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Leeds based printmaker Janis Goodman focuses on the relationships between the natural and urban worlds in her etchings, with the patterns and repetition of nature juxtaposed with those of manmade structures.
She has a background in architecture but alongside this she was a cartoonist, with work published in Spare Rib, the New Statesman and as part of the feminist Sour Cream. She moved from London in 1982 to work with Leeds Animation Workshop, making feminist films on social issues for nearly thirty years. She was responsible for many of the films’ backgrounds, drawing landscapes and buildings in different styles and materials. In the 1980s she started a printmaking evening class at Leeds College of Art and Design. Its aim was to teach all print techniques, but she realised straight away that etching was the technique she found the most appealing. Her past practices in architecture and animation fed into the images she etched. Living in Chapeltown and working in Harehills made her aware of the beauty of dense urban landscapes.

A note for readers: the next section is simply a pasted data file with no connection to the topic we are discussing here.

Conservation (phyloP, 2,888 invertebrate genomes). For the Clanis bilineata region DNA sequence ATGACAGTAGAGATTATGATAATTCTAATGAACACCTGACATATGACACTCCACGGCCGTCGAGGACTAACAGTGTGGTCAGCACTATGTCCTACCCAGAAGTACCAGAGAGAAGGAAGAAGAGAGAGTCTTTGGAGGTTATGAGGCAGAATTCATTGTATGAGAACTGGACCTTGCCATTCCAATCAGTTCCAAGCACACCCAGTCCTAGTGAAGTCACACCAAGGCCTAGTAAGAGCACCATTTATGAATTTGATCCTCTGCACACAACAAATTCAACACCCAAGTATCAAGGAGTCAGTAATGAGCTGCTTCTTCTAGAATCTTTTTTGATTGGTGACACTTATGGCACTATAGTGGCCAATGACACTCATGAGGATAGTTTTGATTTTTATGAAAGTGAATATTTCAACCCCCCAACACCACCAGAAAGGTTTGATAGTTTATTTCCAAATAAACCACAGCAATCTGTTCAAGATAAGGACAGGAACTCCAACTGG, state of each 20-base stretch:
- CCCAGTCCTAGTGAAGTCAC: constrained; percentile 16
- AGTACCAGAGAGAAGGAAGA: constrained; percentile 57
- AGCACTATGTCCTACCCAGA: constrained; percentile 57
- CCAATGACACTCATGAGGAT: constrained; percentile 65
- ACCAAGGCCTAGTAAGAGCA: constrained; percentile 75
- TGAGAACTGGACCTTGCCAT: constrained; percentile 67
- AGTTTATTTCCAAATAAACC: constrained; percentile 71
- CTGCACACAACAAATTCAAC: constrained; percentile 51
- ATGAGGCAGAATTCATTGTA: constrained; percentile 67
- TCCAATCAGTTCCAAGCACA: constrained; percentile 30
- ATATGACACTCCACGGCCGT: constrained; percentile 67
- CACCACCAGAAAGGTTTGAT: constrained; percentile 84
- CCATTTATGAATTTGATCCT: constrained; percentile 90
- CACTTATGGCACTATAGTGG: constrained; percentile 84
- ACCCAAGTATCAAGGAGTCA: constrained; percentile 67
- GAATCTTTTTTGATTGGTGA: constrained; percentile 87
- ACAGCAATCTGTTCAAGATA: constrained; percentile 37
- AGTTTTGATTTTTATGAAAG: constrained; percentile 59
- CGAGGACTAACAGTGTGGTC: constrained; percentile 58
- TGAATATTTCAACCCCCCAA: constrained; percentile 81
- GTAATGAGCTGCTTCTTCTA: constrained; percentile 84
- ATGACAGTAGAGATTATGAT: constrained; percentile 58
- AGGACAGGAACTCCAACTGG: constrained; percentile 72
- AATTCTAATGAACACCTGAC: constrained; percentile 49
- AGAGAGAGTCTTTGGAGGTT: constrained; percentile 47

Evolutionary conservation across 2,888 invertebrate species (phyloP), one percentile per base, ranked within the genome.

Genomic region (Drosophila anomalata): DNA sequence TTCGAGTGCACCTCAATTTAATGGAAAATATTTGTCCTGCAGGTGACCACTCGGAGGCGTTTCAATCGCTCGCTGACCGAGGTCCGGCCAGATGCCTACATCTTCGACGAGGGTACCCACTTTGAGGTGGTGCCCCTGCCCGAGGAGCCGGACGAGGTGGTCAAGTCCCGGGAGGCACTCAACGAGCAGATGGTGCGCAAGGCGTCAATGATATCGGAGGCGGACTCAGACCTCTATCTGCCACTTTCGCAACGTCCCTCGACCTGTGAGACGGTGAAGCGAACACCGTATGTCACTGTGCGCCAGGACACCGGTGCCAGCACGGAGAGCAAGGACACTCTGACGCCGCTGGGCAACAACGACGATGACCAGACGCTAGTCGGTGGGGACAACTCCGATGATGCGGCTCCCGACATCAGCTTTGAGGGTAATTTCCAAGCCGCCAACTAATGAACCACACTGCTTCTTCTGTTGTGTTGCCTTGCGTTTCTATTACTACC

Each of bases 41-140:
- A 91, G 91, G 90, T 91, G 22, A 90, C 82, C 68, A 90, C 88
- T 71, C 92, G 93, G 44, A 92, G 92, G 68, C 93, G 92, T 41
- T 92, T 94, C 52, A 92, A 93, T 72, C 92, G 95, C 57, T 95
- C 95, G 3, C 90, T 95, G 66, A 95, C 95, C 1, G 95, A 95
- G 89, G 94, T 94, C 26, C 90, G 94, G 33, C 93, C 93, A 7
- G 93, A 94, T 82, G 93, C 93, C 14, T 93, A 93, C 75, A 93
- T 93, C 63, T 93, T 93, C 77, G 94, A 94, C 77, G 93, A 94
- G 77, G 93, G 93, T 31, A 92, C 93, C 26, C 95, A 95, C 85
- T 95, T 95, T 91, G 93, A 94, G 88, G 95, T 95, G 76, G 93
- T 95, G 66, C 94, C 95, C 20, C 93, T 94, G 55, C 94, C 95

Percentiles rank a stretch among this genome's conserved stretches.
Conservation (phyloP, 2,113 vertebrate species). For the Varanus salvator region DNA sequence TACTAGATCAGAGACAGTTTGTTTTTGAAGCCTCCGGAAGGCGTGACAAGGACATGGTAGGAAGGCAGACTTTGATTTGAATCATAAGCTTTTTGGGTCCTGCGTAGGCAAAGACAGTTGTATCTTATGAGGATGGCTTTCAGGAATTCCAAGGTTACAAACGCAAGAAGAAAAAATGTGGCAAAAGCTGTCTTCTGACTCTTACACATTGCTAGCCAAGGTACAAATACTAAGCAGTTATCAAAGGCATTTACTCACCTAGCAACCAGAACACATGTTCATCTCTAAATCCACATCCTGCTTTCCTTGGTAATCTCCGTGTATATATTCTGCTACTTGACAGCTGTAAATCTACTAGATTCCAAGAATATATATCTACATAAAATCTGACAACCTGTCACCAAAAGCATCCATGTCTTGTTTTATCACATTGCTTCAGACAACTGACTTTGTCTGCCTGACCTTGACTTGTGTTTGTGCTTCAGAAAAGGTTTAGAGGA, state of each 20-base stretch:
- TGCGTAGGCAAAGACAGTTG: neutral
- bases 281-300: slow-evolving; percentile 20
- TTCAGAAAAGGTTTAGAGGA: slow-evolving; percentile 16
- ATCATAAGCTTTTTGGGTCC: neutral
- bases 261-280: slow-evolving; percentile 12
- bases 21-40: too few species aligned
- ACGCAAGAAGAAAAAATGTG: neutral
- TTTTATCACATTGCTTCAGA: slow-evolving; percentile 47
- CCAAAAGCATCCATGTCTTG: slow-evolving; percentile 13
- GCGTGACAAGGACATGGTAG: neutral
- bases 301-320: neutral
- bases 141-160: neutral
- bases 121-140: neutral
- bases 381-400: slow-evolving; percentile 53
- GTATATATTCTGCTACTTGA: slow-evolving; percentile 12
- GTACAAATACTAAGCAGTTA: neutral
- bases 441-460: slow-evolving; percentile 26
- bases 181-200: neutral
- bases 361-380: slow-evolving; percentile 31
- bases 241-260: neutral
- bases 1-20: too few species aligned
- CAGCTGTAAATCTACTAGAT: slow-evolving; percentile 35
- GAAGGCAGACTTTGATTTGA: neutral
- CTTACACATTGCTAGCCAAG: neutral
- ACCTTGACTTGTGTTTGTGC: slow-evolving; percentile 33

“My prints are small narratives in which different elements meet and interact. The choice of subject matter is visceral – I get a feeling that this is the view, the collection of shapes, which I wish to reassemble. Much of the work concerns places I know well, views I look at constantly and which have become an integral part of my mind’s eye. I enjoy the act of repetition – but I also like to stop and reconfigure. I am attracted to the unusual in the midst of the everyday. I try to avoid sentimentality but try to focus on the quirky and the irregular.”